On Opening Night, a Clue to the Philharmonic’s Future?

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Alan Gilbert conducts the New York Philharmonic. Photo: Chris Lee

With a flourish of optimism, the New York Philharmonic has opened its new home, David Geffen Hall, which looks exactly like its old home, Avery Fisher Hall, except for the signs. The rechristening ceremony and the opening-night gala attracted a passel of Hollywood stars, as well as a $25 million donation from board chairman Oscar Schaefer to supplement Geffen’s $100 million. On the next Oprah-less night, the Philharmonic’s present seemed bright: Alan Gilbert conducted rip-roaring performances of Esa-Pekka Salonen’s L.A. Variations and Strauss’s Ein Heldenleben. Frank Huang, the orchestra’s first new concertmaster in 35 years, played Strauss’s rhapsodic solos with lyrical freedom and refined good taste that bode well for the Philharmonic’s strings.

But with those everyday heroics, the orchestra plunged confidently into a foggy future. Somewhere in the chasm ahead lies a massive fund-raising campaign (just $375 million to go to pay for the actual renovation!), a redesigned hall, a new music director, financial stability, and an artistic vision, all of which will need to materialize at roughly the same time.

Gilbert steps down in 2017; the hall is supposed to be gutted and rebuilt starting in 2019. In the geological time scale of the classical music business, that leaves his successor about five minutes in which to influence the design by an as-yet-unnamed architect, figure out how to keep the Philharmonic artistically and fiscally vigorous during its period of homelessness, and then lead it back to the glittering new Geffen. Orchestras are delicate creatures, and getting this complicated maneuver wrong could prove catastrophic.

One partial solution — maybe the only good solution — appeared briefly onstage at the first subscription concert: Salonen was starting a three-year term as composer-in-residence, which could serve as a prologue to a stint as music director. A composer-conductor of immense talents, he would step onto the podium a well-honed musical personality. He would continue Gilbert’s efforts to adapt a 19th-century institution to the contemporary world, and deliver stirring performances of the big core works.

But his most important experience, a qualification that the Philharmonic should consider indispensable, is that he was present at the creation of Frank Gehry’s Walt Disney Hall. Great designers depend on great clients, and if the Los Angeles Philharmonic now inhabits one of the country’s architectural masterpieces, it’s thanks in part to the orchestra’s bold soul. Salonen’s major role in that adventure means that he understands how the backstage nitty-gritty of freight elevators and practice rooms interacts with the experiential immersion of a resonant room, and the continuity of the audience experience from subway to seat and back again. Not many other musicians have that kind of authority. Without it, the Philharmonic risks buying itself a half-billion dollars’ worth of compromises and misjudgments.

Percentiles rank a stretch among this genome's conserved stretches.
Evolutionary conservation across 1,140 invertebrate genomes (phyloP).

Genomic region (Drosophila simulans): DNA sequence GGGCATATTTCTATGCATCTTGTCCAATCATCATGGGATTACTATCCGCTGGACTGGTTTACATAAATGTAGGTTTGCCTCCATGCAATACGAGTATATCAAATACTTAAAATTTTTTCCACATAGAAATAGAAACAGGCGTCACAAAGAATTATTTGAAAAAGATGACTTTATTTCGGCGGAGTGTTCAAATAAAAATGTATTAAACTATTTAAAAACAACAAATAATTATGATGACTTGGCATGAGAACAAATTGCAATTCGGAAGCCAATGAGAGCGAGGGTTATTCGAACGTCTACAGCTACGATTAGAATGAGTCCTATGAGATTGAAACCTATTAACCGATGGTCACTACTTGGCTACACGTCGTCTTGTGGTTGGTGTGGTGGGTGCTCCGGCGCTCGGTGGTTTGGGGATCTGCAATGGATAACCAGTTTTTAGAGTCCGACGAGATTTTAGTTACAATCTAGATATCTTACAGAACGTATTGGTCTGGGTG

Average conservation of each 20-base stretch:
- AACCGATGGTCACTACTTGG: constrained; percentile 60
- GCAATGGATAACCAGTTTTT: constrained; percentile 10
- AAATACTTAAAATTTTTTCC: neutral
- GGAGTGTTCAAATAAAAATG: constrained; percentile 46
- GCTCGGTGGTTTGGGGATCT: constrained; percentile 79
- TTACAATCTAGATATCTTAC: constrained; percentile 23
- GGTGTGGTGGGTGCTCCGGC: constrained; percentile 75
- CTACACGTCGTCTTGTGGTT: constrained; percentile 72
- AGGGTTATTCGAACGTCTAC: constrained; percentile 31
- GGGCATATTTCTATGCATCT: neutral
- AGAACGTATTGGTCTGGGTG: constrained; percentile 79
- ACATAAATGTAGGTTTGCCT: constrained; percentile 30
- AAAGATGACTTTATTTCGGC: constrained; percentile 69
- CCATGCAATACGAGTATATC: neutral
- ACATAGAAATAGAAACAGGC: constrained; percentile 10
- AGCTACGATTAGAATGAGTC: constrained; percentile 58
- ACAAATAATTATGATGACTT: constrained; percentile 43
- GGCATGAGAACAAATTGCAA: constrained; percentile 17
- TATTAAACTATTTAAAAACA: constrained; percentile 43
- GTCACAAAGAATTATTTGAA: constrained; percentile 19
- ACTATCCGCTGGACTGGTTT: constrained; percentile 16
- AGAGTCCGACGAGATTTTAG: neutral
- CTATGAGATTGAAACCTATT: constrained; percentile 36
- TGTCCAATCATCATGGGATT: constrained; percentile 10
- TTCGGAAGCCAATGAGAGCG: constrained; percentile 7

Gilbert and Salonen opened the concert not with a bang but with a speech, a tag-team lecture on a sparkling 20-year-old work that requires no explanation. Salonen, a Finn who was trained in the rigors of European modernism, recalled that shortly after he began his tenure as music director of the L.A. Philharmonic, he woke up early one morning and, intoxicated by chirping birds and gaudy bougainvillea, experienced an unfamiliar and un-Finnish feeling: “I was happy.” So he sat down to write. Instead of making his exit there, he then plunged into a discussion of hexachords, aggregates, and implied modulations that must have mystified 90 percent of the audience and hardly entertained the rest. Gilbert is unusually deft at spoken introductions; Salonen should probably be a man of fewer words.

Once the concert finally got going, it was clear that Gilbert has kept the orchestra in splendid musical shape. Perhaps he was implying a comparison between Strauss and Salonen and suggesting that since the first isn’t available, the Philharmonic should hire the second. Both wrote their respective pieces in their 30s, when they gloried in their success as conductors and discovered new freedom as composers. Eager to show off their exuberance and skill, both used upward-floating themes, techniques of continuous variation, and dazzling pinwheels of instrumental colors. Orchestras tend to attract attention only in times of strike, penury, and inner turmoil, but on this night the 100-plus players onstage had nothing to offer but pyrotechnic pleasures and swashbuckling sounds. The Philharmonic will have to be careful not to squander that trust fund of joy.